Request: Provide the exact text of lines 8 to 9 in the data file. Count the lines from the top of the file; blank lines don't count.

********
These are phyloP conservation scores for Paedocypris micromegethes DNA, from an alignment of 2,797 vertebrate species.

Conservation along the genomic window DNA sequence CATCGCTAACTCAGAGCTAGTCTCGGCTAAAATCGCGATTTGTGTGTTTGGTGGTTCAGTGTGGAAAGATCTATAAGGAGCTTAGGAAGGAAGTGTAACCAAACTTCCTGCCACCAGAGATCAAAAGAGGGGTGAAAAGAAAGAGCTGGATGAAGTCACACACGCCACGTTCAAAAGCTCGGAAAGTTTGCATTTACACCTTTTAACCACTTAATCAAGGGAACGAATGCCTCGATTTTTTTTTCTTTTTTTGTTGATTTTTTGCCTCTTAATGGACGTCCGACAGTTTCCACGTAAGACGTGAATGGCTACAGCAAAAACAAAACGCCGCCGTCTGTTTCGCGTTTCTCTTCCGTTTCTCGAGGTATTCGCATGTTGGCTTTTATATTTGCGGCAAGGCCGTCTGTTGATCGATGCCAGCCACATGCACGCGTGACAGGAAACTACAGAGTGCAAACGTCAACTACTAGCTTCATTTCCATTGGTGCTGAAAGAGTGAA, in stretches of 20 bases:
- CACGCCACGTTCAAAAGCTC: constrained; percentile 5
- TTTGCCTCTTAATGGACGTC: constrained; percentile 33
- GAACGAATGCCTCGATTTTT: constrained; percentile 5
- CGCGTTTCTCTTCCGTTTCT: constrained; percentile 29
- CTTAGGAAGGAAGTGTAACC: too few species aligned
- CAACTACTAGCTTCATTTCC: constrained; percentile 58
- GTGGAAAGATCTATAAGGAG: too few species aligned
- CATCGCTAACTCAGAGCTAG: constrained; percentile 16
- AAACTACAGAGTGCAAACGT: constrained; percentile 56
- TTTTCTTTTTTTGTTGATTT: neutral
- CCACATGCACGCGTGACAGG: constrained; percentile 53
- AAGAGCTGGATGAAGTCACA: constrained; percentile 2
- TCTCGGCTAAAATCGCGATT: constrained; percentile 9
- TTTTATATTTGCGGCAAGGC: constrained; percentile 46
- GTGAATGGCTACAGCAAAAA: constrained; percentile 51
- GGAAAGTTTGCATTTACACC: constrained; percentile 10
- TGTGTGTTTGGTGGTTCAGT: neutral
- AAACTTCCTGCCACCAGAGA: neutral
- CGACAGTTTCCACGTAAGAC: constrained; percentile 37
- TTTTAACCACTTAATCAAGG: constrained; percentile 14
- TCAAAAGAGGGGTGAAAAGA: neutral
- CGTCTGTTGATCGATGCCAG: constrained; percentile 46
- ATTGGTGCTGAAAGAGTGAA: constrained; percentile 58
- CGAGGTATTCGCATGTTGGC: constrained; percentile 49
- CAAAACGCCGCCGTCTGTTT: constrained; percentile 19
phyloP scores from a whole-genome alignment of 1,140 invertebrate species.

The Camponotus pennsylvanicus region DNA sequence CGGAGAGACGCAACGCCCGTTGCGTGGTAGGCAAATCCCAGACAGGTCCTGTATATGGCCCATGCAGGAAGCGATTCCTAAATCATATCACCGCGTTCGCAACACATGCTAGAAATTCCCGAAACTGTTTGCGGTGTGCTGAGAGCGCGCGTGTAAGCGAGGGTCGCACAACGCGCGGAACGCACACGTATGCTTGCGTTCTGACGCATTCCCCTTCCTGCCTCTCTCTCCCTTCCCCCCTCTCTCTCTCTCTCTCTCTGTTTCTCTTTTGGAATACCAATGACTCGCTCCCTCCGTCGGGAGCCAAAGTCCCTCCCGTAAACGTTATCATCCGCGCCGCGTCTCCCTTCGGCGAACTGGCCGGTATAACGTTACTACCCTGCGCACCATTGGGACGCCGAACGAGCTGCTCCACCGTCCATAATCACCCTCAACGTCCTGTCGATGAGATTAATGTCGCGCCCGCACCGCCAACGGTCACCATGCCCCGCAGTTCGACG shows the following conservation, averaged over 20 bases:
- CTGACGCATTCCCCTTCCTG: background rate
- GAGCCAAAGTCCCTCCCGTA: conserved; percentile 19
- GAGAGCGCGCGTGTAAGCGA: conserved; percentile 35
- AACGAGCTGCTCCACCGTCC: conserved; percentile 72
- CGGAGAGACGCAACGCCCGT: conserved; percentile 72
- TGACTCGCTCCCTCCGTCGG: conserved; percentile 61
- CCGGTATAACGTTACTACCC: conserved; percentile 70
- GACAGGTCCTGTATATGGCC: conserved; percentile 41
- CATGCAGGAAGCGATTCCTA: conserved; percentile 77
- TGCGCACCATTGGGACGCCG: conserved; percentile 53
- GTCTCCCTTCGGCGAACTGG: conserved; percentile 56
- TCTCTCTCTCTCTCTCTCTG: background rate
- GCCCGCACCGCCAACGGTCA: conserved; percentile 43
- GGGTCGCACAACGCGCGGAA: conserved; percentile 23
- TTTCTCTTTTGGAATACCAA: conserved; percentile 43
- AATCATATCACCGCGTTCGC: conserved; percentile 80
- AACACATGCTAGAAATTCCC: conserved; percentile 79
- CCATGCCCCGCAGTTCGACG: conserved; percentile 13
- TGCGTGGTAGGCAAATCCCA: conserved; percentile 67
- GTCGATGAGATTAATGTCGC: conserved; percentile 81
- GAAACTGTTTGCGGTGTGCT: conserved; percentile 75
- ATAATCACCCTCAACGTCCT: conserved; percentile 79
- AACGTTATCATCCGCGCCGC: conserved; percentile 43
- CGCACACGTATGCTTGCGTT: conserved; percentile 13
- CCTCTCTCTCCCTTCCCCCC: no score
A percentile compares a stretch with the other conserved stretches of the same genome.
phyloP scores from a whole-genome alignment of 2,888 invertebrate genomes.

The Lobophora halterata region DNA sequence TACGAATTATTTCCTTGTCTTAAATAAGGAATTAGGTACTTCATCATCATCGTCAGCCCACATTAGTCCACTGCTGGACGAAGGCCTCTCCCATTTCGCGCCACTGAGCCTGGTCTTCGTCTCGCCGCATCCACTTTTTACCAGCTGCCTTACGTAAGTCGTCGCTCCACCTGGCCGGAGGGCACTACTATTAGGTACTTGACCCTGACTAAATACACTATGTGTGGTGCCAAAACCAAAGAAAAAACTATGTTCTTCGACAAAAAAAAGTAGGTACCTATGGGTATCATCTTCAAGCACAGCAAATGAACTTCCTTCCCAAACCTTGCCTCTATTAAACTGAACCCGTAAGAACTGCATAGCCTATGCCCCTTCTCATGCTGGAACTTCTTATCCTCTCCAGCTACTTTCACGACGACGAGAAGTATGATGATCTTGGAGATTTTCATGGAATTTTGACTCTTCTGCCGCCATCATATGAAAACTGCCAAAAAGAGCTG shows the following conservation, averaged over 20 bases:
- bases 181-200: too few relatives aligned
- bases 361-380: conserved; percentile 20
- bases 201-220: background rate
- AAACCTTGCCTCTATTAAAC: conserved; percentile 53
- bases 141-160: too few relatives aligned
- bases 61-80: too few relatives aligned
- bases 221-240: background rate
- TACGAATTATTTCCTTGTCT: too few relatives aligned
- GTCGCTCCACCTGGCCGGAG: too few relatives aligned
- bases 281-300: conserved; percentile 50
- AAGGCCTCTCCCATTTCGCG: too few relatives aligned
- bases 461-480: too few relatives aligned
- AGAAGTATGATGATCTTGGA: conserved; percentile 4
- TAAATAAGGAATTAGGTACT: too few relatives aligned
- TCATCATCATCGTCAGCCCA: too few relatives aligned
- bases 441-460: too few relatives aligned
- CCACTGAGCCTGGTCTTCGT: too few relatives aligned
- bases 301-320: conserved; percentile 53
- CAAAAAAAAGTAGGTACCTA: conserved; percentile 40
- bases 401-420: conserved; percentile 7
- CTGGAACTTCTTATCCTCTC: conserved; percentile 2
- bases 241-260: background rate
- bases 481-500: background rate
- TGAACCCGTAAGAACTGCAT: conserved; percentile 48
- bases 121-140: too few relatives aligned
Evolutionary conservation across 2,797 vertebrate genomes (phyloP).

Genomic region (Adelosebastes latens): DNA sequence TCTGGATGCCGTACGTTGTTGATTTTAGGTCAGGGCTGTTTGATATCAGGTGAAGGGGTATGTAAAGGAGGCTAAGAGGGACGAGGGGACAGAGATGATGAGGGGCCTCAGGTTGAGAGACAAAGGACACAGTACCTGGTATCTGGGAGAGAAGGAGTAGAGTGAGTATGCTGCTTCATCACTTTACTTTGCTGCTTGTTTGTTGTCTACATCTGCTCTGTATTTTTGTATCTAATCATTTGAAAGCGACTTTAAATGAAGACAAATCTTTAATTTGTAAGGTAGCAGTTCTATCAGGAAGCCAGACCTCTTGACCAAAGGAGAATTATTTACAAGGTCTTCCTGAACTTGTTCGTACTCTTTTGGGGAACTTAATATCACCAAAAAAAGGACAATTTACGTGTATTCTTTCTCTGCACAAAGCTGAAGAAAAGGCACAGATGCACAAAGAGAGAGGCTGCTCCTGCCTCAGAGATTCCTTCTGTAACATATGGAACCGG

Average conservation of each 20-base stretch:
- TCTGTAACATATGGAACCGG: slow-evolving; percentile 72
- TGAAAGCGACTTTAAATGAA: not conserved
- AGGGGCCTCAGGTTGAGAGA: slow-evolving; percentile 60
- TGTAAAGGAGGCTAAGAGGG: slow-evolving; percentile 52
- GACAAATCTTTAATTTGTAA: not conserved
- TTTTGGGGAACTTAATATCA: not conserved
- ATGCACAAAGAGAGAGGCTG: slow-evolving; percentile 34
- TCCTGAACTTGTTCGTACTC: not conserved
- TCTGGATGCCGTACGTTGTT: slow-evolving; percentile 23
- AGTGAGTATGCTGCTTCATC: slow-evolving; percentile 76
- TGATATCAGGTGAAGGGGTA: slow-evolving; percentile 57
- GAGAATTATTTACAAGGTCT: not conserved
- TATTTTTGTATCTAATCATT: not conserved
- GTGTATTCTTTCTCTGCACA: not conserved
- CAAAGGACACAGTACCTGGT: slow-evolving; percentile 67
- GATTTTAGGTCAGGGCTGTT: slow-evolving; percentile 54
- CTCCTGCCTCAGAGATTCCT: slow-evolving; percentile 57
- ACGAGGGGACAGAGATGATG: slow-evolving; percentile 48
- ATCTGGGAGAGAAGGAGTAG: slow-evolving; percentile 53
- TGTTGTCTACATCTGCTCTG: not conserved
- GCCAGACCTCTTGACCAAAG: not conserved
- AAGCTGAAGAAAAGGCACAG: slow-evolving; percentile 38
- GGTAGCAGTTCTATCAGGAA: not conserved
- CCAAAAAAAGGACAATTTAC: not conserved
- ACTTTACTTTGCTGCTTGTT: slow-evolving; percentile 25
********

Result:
- CAACTACTAGCTTCATTTCC: constrained; percentile 58
- GTGGAAAGATCTATAAGGAG: too few species aligned